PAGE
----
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One in eight Ohioans face food insecurity. End of emergency SNAP benefits could make things worse

produce section at a grocery store
Zety Akhzar
The cost of groceries is rising, and SNAP benefits were cut in March.

About one in eight Ohioans aren’t always able to afford putting food on the table. That’s according to a new study on food insecurity from the Center for Community Solutions. The center is concerned the problem is going to get worse.

“That somebody is struggling with food insecurity, we can’t tell by looking at someone. We can’t tell by knowing what their job is or what their situation is,” said Emily Muttillo, director of research for the Center for Community Solutions. "This is sort of a hidden struggle for many people and so it’s something that often goes overlooked.”

The research, which is a compilation of surveys from the last three years, follows the end of additional emergency Supplemental Nutrition Assistance Program (SNAP) benefits. There are about 673,000 people in Ohio who get SNAP benefits according to the center. All saw their benefits cuts as a result.

The U.S. Department of Agriculture issued waivers in 2020 allowing states, including Ohio, to temporarily increase SNAP benefits during the pandemic. President Biden signed an appropriations bill at the end of 2022 which terminated the emergency assistance as of March.

With the cuts to SNAP benefits and the cost of food and groceries rising, Muttillo said there is concern food insecurity will rise and that one in eight number – about 12% of people in Ohio – will become more drastic.

2023 Ohio food insecurity map by Ohio House district
The Center of Community Solutions

“There are more people on SNAP than there were before the pandemic. The cost of food is rising, so food is more expensive. People have less resources to put towards foods,” Muttillo said.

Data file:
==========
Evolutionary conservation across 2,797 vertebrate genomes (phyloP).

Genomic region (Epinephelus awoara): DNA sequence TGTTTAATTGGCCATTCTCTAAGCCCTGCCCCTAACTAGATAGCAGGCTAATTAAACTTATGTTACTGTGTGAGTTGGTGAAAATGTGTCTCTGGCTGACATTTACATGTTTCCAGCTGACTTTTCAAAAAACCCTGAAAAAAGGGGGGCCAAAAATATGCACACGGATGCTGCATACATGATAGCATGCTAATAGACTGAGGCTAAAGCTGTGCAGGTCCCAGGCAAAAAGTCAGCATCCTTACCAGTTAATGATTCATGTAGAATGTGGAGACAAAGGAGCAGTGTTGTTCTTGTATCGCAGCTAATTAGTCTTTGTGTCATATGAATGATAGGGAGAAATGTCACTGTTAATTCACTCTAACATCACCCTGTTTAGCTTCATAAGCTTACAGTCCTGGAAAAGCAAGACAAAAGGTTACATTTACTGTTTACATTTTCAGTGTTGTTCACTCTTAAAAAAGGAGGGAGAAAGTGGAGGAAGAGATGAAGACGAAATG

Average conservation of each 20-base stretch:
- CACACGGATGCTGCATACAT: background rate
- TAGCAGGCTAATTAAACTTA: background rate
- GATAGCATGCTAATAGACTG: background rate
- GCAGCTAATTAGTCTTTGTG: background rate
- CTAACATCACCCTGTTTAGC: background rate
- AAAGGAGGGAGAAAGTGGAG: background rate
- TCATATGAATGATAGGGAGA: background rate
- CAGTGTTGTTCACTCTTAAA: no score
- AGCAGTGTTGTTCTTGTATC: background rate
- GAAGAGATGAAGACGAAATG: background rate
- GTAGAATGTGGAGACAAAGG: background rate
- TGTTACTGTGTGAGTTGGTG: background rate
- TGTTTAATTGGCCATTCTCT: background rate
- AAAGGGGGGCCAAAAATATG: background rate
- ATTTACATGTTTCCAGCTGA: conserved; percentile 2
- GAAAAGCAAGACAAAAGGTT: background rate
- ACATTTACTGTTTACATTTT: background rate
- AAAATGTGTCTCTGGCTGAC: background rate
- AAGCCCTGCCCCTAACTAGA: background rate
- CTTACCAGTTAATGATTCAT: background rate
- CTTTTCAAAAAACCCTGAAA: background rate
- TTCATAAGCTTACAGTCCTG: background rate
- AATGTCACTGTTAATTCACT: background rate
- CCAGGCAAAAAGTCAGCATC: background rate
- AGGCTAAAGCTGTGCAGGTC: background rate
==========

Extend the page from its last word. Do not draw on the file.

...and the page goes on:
Muttillo said the struggle to afford food will have a ripple effect on someone’s life.

“It also became the thing they are most focused on,” Muttillo said. “It’s harder to do things like education and seek work and do the other things that help promote well-being when the only thing you are focused on is your next meal.”

The center’s data also shows that both rural and metropolitan areas are where SNAP benefits are most utilized.

food insecurity in Ohio by Ohio Senate district
The Center for Community Solutions

“The higher concentrations are in communities where there’s lower median income,” Muttillo said.

Through the surveys, the center also found that 14.6% of older adult respondents in Cuyahoga County said they needed to spend less of medication and food to afford housing costs. In Lorain County, 24.5 % of respondents said someone in their household needed the services of a food pantry.

Muttillo said there’s a lot that can be done to reduce food insecurity, including making more people eligible for SNAP benefits.

Gabriel Kramer is a reporter/producer and the host of “NewsDepth,” Ideastream Public Media's news show for kids.